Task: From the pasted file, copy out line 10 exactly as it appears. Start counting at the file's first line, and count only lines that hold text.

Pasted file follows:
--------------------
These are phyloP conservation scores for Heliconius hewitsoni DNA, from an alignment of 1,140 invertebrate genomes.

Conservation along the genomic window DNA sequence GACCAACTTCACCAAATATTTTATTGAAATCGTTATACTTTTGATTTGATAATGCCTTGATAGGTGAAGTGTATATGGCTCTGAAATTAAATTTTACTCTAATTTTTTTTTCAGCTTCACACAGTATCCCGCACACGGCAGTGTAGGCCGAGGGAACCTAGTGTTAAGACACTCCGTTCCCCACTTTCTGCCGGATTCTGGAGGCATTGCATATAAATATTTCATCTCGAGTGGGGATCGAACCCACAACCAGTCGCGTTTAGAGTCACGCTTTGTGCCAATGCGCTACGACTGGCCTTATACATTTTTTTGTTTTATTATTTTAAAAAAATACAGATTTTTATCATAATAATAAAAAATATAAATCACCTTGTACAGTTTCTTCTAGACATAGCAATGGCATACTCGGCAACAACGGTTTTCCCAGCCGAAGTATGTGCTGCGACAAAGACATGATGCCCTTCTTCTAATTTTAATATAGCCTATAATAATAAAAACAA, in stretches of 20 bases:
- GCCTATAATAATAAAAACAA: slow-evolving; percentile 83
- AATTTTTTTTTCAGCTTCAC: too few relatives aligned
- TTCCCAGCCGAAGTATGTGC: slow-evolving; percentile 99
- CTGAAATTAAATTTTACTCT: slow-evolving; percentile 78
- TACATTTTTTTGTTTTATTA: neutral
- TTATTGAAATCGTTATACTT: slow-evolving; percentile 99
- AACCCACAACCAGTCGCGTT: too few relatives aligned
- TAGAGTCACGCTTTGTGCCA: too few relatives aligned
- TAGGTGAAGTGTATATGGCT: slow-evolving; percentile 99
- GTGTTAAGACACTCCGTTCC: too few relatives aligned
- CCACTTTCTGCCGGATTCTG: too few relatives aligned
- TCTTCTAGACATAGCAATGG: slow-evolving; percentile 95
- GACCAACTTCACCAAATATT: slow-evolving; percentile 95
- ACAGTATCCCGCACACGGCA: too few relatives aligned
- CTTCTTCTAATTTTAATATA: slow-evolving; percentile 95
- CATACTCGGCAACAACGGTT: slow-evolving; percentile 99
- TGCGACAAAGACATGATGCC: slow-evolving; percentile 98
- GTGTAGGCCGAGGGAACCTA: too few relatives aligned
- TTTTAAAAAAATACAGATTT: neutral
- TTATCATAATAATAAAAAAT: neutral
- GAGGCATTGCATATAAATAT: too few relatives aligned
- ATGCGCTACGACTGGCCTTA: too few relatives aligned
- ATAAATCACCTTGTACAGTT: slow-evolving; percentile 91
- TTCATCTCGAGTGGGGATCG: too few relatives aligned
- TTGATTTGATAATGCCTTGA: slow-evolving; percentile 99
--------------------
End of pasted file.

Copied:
- TAGAGTCACGCTTTGTGCCA: too few relatives aligned